Colorado Low Emission Vehicle Standard Would Increase Energy Poverty Without Major Emission Reductions
State Analysis Paints Rosy Picture of Impact of CLEAR on Economy, Environment
New analysis from the non-partisan Pacific Research Institute, a California-based free-market think tank, finds that Colorado’s proposed low emission vehicle standards would impose higher economic costs on poor and working-class communities without generating significant environmental benefits.
“Colorado officials are painting a rosy scenario of how the low emission vehicle standards will impact the economy and the environment, but taxpayers should beware,” says Dr. Wayne Winegarden, author of the brief. “Taking a realistic look shows that CLEAR could impose much higher costs on poor, minority, and rural communities – without achieving promised emission reductions. Instead of adopting CLEAR, state government would be wise to embrace proven, free-market reforms that have successfully lowered emissions without hurting the economy.”
In the Issue Brief, Winegarden reviews the initial economic impact analysis conducted by state officials of the Colorado Low Emission Automobile Regulations (CLEAR). The new Colorado standards would adopt California’s low emission vehicle standards. The state analysis concluded that CLEAR would create net economic and environmental benefits.
He found that the state analysis is severely lacking, failing to account for whether electric vehicle technology will develop as the state assumes, whether the state will develop the charging station infrastructure to support mass electric vehicles, and whether the state can upgrade its electric infrastructure to meet the increased demand.
Winegarden’s analysis also found that the state report on CLEAR failed to consider that:
- Emissions are already falling in Colorado without CLEAR. This shows that policymakers could chart an alternative, free market course to lower emissions in lieu of CLEAR.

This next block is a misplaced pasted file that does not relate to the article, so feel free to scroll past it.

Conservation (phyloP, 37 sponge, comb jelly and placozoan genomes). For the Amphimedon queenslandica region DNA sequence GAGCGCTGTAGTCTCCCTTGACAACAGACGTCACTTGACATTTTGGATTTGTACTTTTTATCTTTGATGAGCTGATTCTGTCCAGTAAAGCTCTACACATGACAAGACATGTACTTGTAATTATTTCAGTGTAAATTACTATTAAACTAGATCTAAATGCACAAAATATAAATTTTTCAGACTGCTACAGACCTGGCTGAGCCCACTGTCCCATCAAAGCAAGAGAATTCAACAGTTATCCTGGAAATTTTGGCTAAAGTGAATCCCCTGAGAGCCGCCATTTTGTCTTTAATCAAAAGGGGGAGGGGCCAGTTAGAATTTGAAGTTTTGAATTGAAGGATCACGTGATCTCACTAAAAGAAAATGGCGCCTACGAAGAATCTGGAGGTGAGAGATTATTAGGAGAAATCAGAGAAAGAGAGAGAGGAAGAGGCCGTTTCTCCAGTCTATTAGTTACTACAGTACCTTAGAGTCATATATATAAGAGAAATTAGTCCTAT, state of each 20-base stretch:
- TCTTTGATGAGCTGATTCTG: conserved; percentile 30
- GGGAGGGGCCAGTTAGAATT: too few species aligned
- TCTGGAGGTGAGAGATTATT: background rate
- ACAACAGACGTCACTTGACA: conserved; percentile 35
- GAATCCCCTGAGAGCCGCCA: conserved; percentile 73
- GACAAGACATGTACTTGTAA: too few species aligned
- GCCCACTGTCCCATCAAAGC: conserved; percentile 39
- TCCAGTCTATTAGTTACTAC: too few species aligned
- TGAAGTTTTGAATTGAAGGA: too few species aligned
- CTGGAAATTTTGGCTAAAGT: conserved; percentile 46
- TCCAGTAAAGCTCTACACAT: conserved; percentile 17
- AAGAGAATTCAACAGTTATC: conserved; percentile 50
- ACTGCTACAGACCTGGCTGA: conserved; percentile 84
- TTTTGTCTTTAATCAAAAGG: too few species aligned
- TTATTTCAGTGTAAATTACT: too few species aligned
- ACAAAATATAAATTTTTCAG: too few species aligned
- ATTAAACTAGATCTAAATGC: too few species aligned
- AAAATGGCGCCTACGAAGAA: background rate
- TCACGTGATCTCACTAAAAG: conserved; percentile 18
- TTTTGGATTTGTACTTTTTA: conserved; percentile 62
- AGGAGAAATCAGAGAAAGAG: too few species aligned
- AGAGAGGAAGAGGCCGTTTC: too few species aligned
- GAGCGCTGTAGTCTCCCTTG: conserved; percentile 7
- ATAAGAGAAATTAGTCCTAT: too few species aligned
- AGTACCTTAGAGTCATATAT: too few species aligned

- Policies that shift emissions from Colorado to other locations, such as China where many electric vehicle production facilities are located, will not result in net emission reductions from a global perspective.
- Electric vehicles start from an emissions deficit because their production emits up to 74 percent more emissions than internal combustion engine-powered cars. As annual emissions per electric vehicle in Colorado (5,999 pounds) is higher than the national average (4,352 pounds), the emission “break-even” point will be higher in Colorado.
- Colorado’s wide temperature variations will impact battery efficiency, and thus the expected net emission reductions. New data from AAA shows that the average driving range of electric cars drop by 40 percent when temperatures fall below 20 degrees Fahrenheit, and 17 percent when they climb past 95 degrees.
Winegarden also noted that the state’s analysis fails to consider the impact of similar, big government energy policies enacted in states like California and New York. In Legislative Energy Poverty, Winegarden reviewed the impact of strict low carbon fuel standards and other so-called “green energy” policies.
His research found that California’s average state electricity prices in California are among the highest in the lower 48 states and Golden State drivers pay the nation’s highest gas taxes, while also suffering from the nation’s highest poverty rates. It concluded that big government energy policies are not necessary to achieve significant emission reductions.
“Before acting, policymakers would be wise to look at the experiences of California and New York – states that adopted energy policies similar to what Colorado is considering,” said Winegarden. “These government energy mandates have increased energy poverty in communities that can’t afford higher fuel and energy costs. Colorado should think twice before imposing huge new energy costs on working families in the Rocky Mountain State.”